Construction Craft Laborer is a proud craft, but knowing the trade, perceiving its risks and acquiring the ability to think and act appropriately in the face of on-the-job dangers are qualities that come only with time and proper training.  Sometimes, unfortunately, learning is done “the hard way.”

Too often, a new Laborer believes accidents “won’t happen to me” or if one does, it will not have serious personal consequences. Sometimes, they are trying “to prove” themselves. Sometimes, they take risks because they feel pressure to get the job done. Yet, every safety shortcut is dangerous. Construction accidents usually happen in an instant, with little time for reaction and avoidance, and 75 percent of all serious injuries happen within the first ten days on a jobsite.

“We need better and more effective ways to ensure the full attention of apprentice Laborers when we raise safety issues in the classroom or in toolbox talks,” says LIUNA General President Terence M. O’Sullivan, who was a training director at the West Virginia Laborers Training Fund earlier in his career. “We want them to respect safety training, develop strong safety habits and be prepared when they first step onto a worksite.”

Using the first-hand accounts of members who suffered injury or illness on the job and came back to tell about it, Laborers’ True Stories

A DVD released this month by the Laborers’ Health and Safety Fund of North America – aptly alerts apprentices to attitudes or outlooks that could hamper their safe performance at work.

“These personal stories should be an excellent learning tool for apprentices,” says O’Sullivan. “They command attention and are bound to stimulate thoughtful consideration in training situations.”

Laborers’ True Stories examines the real life incidents of four men on the job. Phil Ritter suffered a repetitive motion injury from jackhammer use. Mike Cackowski developed skin cancer from sun exposure. Kevin Ramey was injured in a fall. And Vincent Gravely injured his back in a materials handling mishap.

Each story makes the point that, though danger is real and ever-present, it can be avoided through the development of a cautious, careful second nature – a mindset acquired through training, learning from more experienced Laborers and respecting worksite safety rules and procedures.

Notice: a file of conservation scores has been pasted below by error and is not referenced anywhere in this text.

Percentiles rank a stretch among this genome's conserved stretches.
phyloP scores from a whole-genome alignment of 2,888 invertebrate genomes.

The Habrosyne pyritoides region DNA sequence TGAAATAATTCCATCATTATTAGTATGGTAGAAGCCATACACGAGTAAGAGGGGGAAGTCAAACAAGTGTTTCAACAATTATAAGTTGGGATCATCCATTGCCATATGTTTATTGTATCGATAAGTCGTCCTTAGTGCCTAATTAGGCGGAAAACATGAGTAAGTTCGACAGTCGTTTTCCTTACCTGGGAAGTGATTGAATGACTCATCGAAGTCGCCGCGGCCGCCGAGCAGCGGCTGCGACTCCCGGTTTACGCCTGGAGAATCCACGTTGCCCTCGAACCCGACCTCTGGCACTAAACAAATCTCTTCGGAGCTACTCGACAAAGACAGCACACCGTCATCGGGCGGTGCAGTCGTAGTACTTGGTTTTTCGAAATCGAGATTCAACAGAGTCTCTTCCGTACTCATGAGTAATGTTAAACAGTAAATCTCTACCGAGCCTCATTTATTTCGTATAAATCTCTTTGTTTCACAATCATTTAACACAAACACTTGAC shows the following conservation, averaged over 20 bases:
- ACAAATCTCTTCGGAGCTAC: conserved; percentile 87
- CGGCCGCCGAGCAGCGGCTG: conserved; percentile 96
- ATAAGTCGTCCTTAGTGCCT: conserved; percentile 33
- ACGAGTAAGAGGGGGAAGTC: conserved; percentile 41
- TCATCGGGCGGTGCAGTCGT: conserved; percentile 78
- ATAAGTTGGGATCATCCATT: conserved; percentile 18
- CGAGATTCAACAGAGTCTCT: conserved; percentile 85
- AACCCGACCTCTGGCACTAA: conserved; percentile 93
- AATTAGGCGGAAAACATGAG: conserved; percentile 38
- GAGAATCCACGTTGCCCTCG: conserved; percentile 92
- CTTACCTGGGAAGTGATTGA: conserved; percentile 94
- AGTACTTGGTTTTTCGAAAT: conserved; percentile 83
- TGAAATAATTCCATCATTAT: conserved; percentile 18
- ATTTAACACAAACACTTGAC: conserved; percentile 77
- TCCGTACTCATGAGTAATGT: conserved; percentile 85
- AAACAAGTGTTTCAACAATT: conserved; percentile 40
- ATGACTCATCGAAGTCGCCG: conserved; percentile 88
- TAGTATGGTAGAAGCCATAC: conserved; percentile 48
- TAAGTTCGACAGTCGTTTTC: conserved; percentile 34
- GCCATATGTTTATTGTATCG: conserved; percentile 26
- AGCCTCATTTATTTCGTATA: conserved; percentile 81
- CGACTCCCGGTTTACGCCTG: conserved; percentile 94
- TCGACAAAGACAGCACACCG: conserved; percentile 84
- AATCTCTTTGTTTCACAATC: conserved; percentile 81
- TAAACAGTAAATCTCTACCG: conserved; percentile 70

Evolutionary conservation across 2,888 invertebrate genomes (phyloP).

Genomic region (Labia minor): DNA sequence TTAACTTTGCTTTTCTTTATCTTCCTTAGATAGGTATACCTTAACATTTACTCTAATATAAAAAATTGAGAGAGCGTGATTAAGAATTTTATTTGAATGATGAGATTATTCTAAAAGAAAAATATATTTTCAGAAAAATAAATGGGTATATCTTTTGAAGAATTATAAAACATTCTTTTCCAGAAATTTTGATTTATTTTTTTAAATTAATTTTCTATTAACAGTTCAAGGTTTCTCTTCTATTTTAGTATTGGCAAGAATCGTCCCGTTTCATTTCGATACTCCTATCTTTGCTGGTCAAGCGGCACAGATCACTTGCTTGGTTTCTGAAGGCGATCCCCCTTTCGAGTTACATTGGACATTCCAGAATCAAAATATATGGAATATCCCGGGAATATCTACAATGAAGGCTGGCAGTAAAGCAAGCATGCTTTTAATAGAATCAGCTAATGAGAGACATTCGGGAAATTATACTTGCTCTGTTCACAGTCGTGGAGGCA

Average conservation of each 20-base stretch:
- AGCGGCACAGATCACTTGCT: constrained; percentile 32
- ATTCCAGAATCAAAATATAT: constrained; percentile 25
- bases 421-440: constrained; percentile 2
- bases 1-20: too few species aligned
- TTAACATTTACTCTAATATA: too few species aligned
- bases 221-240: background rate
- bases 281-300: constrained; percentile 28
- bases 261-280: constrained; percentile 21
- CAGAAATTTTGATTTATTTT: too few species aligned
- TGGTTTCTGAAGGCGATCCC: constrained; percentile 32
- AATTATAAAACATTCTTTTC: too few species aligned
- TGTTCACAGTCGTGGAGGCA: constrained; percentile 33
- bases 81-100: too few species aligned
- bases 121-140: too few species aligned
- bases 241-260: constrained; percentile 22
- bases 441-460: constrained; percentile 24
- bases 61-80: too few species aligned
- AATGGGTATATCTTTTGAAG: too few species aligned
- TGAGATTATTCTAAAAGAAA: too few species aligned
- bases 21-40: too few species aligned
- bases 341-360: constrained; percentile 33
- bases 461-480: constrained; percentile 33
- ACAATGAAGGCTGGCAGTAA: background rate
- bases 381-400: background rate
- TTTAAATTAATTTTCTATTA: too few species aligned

Safety Habits


  • Training flexibility – don’t be known for just one skill, strive to become well-rounded and versatile.
  • Communication – make it a point to observe experienced workers and always remember there is never a stupid question.
  • Job safety briefings – if they are offered, always attend; if not, suggest or inquire about them.
  • Working environment – if unsafe conditions are observed, it is your right to inform your supervisor and have it corrected; talk to your steward if you need help.


  • Job pressures – do not accept pressure to prove yourself in the face of danger or to take risks.
  • Injuries – do not let macho feelings get in the way of reporting a painful injury; address the issue and avoid permanent damage.
  • Youth – suppress thoughts of doubting danger, being indestructible or this will not happen to me.
  • Communication – lack of it is always a problem.

Laborers’ True Stories drives these points home hard. It should be a valuable tool at all Laborers training centers and could be useful, also, at union meetings and in toolbox talks.

The DVD is about 21 minutes long and is designed so that each of the four segments (a little less than six minutes each) can be shown separately.

For more information and to order this DVD, log onto or call the LHSFNA Occupational Safety and Health Division at 202-628-5465.